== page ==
Arizona's sweeping new immigration law doesn't even take effect until next month, but lawmakers in nearly 20 other states are already clamoring to follow in its footsteps.
Gubernatorial candidates in Florida and Minnesota are singing the law's praises, as are some lawmakers in other states far from the Mexico border such as Idaho and Nebraska. But states also are watching legal challenges to the new law, and whether boycotts over it will harm Arizona's economy.
The law, to take effect July 29, requires police who have stopped someone for another reason to check their immigration status if there is "reasonable suspicion" they are in the country illegally. It also makes being an illegal immigrant a state crime. Violators face up to six months in jail and $2,500 in fines.
Lawmakers or candidates in as many as 18 states say they want to push similar measures when their legislative sessions start up again in 2011. Arizona-style legislation may have the best chance of passing in Oklahoma, which in 2007 gave police more power to check the immigration status of people they arrest.
Bills similar to Arizona's law have already been introduced in Pennsylvania, Rhode Island, Minnesota, South Carolina and Michigan, but none will advance this year.
Business, agriculture and civil-rights groups oppose such legislation, saying legal residents who are Hispanic would be unjustly harassed and that immigration is a federal rather than a state responsibility. Supporters say police will not stop people solely on the basis of skin color and argue that illegal immigrants are draining state coffers by taking jobs, using public services, fueling gang violence and filling prisons.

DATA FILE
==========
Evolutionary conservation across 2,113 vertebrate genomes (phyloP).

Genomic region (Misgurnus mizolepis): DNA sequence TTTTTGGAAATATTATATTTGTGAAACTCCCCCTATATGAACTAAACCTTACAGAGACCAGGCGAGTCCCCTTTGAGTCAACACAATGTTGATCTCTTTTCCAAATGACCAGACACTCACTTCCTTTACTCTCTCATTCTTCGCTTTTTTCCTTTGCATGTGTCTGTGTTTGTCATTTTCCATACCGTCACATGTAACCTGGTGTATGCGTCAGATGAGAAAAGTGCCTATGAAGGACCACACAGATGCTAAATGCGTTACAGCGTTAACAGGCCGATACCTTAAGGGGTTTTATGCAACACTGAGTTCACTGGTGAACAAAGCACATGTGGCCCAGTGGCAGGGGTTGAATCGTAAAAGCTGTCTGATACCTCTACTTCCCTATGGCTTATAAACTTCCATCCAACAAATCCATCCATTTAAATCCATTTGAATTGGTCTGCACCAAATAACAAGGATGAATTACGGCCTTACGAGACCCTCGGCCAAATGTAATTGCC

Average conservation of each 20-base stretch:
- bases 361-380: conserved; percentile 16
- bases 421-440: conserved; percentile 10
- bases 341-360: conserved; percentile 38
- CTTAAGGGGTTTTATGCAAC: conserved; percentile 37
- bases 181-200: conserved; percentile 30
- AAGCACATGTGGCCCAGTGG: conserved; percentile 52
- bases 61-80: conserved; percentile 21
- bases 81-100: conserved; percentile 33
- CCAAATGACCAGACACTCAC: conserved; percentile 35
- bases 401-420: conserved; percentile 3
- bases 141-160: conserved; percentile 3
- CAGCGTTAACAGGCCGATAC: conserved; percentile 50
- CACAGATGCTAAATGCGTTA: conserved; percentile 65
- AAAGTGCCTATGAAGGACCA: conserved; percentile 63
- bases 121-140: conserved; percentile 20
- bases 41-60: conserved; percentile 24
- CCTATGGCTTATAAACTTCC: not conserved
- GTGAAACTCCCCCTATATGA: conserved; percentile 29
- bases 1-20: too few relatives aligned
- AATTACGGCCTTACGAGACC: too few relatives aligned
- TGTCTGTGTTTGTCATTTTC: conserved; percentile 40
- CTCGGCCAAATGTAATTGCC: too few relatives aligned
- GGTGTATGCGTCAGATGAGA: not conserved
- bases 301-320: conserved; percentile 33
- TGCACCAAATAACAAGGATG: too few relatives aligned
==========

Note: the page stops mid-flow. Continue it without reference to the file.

The debate is putting pressure on Congress and the Obama administration to act.
President Obama has called Arizona's law irresponsible, but Arizona Gov. Jan Brewer says it helped prompt him to send 1,200 National Guard members to the U.S.-Mexican border, mostly to her state. She and U.S. Sen. John McCain, R-Ariz., say that's not enough.
McCain says the border needs a force approaching the 6,000 soldiers sent by President Bush until 2008.
In Florida, Arizona's law is a campaign issue in the GOP gubernatorial primary, with Rick Scott trumpeting its merits and Attorney General Bill McCollum saying he backs the law but that it's not needed in his state. Minnesota GOP gubernatorial candidate Tom Emmer called Arizona's bill "a wonderful first step."